Myself included.

[03:11]  

…more of a practitioner, actor versus like a…  but you know I understand and all that kind of stuff.  So, I’ve done a fair amount of regression modeling and whatever in my early career.  What I really like about the value prop is statistics can be hard and daunting, but what you guys do is take all that out.  But what you leave behind is the actual connection to the data.

[03:36]

Right.

[03:37]

So, it’s like: “These are the five things that are driving customer behavior or purchase intent.”  And you don’t care about the necessarily. Well, you might care about it, but you guys are processing all that data and then displaying it in a way that is accessible to somebody who is a non-statistician.

[03:58]

Right, and that’s, I think, the valuable and important point is that whether you’re a statistician or not, I think the value prop still remains the same because if you understand it, you have a background in statistics, that’s great.  You can do the work, which is great and good for you and your team, but it still takes time. And it still takes that process of setting up the data, organizing the data in such a way so that you can run all that analysis on it. And again, if you’re still doing it yourself, it is a time-consuming process.  Equally on the other side, if you’re not trained and have a strong background in statistics, it’s going to take you even more time if you even are able to get to that step. So to be able to get everybody, whether you’re a trained statistician or not through that process seamlessly to give you that, as you said, the end state of that processing and analysis is, that’s the important side.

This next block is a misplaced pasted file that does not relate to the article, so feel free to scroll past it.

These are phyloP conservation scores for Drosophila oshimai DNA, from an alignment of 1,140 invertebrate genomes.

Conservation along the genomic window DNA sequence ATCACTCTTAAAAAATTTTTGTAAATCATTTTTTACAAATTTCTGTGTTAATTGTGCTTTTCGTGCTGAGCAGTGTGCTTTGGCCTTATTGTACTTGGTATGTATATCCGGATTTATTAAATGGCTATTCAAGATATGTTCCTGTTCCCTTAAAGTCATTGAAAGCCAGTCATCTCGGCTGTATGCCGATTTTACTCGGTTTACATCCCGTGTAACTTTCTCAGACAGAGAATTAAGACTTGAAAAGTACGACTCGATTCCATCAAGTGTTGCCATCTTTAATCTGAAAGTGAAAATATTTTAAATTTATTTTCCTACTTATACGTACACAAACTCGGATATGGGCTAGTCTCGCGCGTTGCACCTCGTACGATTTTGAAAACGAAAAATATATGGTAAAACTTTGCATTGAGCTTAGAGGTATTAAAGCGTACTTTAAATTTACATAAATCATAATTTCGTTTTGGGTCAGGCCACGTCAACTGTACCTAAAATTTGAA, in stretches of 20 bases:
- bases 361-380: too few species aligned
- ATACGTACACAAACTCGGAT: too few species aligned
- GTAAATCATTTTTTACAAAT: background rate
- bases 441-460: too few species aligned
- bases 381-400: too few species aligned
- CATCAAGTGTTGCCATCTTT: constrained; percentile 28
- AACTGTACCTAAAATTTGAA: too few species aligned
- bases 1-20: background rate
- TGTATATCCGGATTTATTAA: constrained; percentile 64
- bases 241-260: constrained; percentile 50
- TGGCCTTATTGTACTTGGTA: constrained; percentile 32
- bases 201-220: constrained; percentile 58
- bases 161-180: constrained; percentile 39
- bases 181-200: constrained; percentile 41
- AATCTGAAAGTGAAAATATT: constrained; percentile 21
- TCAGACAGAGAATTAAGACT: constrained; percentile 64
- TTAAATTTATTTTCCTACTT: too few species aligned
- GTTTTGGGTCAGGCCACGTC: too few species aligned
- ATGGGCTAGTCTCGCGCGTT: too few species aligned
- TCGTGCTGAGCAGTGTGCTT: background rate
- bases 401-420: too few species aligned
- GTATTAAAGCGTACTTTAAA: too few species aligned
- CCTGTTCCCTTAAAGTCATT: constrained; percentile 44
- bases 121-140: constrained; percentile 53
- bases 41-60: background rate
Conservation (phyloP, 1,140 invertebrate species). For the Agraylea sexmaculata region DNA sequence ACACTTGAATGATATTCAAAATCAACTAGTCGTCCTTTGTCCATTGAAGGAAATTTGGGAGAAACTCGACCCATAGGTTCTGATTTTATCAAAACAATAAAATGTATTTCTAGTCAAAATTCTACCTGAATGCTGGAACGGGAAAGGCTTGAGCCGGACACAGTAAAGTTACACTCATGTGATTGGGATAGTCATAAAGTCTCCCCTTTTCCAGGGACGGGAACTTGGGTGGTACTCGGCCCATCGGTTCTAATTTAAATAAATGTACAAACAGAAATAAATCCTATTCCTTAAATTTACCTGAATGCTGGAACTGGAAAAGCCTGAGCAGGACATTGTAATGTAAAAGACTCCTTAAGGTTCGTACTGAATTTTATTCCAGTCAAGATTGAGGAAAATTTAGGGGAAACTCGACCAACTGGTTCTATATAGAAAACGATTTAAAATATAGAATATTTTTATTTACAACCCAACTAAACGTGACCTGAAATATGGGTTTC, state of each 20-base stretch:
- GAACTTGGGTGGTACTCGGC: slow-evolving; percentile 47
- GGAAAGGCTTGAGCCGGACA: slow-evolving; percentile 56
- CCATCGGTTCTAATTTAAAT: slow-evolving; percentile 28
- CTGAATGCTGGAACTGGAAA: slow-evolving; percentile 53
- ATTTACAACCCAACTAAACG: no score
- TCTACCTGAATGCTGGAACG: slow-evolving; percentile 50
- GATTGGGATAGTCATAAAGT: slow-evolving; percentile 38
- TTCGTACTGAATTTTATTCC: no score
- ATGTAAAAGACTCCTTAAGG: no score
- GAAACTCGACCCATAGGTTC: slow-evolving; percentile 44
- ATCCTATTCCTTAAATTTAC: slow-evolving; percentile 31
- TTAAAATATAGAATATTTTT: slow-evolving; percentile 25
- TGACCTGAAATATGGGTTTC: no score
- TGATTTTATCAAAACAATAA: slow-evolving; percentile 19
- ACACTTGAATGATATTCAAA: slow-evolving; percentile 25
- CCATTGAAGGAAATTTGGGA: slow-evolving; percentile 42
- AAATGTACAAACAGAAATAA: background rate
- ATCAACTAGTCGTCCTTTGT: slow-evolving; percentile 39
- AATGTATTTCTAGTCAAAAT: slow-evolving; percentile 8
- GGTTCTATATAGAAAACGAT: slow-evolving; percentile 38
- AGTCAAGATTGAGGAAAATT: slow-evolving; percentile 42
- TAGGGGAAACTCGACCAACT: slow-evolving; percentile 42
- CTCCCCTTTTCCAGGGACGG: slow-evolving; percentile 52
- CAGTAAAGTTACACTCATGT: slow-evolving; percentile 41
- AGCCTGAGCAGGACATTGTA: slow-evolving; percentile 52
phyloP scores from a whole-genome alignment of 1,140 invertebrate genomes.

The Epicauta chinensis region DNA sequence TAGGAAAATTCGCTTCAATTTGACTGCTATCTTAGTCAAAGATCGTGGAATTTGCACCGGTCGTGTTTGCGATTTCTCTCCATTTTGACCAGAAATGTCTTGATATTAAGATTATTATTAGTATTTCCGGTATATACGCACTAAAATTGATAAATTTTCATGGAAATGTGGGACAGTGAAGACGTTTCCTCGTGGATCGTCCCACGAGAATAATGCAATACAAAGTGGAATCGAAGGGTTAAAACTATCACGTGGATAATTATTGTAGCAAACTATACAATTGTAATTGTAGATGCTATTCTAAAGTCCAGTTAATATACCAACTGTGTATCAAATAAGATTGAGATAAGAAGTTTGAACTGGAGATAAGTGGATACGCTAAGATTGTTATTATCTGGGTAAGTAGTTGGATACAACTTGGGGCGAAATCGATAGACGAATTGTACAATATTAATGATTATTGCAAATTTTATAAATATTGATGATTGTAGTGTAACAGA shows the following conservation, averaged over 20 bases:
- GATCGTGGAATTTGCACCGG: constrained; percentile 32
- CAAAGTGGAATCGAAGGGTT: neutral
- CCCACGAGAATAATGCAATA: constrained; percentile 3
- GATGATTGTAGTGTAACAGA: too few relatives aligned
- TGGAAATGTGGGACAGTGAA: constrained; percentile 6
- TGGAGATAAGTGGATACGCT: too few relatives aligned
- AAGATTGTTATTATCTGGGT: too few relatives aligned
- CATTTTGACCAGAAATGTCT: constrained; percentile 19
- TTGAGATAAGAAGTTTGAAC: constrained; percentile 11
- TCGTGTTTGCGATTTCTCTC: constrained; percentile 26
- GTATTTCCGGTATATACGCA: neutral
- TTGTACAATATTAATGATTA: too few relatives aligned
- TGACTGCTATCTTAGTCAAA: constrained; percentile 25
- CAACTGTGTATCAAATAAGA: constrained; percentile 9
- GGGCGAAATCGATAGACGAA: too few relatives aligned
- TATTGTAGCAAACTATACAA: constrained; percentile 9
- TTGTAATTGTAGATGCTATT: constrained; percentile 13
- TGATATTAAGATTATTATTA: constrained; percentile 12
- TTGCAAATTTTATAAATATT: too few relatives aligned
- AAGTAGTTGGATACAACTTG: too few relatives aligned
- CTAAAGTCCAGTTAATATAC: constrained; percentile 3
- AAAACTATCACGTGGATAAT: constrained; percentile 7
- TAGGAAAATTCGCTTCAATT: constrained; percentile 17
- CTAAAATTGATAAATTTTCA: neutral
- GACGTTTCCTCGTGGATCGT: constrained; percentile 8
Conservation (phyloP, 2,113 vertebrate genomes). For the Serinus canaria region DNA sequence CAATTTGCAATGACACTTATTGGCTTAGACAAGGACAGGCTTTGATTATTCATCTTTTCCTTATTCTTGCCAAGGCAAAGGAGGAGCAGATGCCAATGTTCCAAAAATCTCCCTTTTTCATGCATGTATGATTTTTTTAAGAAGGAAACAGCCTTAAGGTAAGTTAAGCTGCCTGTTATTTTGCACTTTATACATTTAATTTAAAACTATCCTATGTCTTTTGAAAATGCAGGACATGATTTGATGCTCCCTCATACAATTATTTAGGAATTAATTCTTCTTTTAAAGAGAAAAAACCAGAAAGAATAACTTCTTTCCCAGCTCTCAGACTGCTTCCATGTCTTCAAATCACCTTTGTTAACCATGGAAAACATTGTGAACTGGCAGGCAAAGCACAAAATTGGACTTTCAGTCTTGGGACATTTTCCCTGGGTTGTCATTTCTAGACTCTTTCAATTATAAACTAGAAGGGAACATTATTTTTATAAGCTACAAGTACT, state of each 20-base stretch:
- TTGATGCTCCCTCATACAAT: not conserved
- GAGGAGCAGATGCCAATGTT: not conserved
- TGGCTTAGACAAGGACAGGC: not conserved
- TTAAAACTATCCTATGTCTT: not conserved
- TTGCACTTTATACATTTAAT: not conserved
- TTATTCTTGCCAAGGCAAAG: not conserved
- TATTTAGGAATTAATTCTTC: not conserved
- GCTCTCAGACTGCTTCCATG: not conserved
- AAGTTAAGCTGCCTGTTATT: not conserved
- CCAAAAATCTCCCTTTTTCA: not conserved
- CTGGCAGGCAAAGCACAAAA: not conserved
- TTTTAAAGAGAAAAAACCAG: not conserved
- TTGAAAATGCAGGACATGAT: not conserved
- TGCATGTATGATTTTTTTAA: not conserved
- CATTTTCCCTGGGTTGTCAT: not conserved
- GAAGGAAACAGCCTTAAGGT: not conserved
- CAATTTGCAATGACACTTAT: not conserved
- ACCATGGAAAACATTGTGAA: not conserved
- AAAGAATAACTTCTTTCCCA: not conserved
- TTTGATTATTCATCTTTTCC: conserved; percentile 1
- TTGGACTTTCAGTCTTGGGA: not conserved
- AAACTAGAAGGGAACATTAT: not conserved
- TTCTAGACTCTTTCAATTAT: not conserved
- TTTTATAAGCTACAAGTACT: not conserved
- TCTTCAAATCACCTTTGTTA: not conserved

[04:48]

So, you hired a good friend of mine, Daryl McCall.    

[04:50]

Yes.

[04:51]

Congratulations on that smart move.  

[04:53]

Yes, every day it’s become more and more apparent how smart it was.  So, it’s just great.

[04:57]  

It’s so neat to have him in charge.  And I don’t know actually exactly where he fits in the organizationalbut to have somebody who’s been through the startup phase to successful exit, to successful entry into a larger organization, understands high-performance culture:  those are rare people. And the other thing that’s congratulations on is having a not just competent but highly engaging co-founder. Really interested in how you guys came together and then…  I mean that’s… So, one of the things… I coach a number of different startups. And one of the things that’s always a pain point for early stage is that co-founder relationship. Can you talk about how you guys met?  

[05:38]